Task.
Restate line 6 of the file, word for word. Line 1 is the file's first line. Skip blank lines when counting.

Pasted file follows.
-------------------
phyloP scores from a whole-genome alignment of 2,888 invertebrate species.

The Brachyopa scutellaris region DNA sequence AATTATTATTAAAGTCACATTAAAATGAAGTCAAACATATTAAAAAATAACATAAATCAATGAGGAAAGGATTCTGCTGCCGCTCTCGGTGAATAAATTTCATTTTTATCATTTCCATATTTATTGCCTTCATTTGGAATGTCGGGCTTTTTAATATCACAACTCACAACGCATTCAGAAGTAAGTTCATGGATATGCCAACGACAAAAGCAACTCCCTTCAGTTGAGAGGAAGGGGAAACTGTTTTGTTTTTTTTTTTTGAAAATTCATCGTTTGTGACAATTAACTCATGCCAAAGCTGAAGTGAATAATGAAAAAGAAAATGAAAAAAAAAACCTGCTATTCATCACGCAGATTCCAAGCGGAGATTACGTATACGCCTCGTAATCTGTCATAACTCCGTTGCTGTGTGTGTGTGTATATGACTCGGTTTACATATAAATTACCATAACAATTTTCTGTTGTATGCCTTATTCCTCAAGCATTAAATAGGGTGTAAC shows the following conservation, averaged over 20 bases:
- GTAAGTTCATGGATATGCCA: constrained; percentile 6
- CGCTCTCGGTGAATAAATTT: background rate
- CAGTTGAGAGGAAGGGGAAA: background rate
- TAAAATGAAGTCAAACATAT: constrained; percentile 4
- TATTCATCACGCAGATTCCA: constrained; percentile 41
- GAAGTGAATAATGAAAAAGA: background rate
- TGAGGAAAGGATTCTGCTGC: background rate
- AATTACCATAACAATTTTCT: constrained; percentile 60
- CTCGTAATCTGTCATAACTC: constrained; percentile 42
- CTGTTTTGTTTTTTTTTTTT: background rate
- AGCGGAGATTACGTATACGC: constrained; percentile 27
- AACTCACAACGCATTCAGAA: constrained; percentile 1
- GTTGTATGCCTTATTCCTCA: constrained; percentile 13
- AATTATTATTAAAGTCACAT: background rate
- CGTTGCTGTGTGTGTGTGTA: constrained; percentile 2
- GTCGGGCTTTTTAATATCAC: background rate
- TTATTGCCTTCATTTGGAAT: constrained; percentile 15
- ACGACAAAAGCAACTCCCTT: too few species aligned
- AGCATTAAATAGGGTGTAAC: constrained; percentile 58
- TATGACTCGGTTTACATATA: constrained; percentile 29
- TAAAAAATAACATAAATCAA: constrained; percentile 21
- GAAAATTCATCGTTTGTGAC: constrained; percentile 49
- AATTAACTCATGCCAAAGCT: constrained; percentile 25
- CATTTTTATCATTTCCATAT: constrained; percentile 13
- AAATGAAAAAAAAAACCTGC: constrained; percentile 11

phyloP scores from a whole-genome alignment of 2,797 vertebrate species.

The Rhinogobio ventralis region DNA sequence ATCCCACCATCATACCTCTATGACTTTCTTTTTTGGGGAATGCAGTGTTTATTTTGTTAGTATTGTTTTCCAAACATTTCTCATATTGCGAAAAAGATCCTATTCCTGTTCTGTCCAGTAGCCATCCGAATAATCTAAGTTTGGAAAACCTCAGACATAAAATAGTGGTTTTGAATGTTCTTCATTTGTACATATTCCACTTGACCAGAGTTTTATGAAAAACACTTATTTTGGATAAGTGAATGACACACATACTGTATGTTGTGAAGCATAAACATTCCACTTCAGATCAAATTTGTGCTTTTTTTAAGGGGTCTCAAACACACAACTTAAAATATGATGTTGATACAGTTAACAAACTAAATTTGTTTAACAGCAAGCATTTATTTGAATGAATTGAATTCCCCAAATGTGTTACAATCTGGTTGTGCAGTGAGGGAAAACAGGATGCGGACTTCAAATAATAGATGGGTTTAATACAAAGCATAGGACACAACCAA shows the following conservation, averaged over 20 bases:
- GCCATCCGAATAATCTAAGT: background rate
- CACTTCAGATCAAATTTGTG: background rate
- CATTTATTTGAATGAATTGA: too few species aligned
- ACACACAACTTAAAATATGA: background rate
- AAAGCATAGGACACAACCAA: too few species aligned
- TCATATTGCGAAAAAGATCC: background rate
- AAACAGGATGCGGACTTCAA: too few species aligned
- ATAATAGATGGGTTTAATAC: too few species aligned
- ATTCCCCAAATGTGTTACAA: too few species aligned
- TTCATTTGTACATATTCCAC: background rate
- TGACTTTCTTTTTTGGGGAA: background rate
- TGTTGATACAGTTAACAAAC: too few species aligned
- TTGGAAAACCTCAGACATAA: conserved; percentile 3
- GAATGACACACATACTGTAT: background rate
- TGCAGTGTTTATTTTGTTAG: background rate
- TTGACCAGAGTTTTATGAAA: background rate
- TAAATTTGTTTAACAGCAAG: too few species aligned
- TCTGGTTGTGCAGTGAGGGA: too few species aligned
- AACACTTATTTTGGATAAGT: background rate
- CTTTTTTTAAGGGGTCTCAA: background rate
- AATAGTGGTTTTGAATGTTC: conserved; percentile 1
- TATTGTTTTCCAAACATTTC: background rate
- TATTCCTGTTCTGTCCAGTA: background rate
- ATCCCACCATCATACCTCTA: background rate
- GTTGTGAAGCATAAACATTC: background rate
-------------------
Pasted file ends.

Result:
- TAAAATGAAGTCAAACATAT: constrained; percentile 4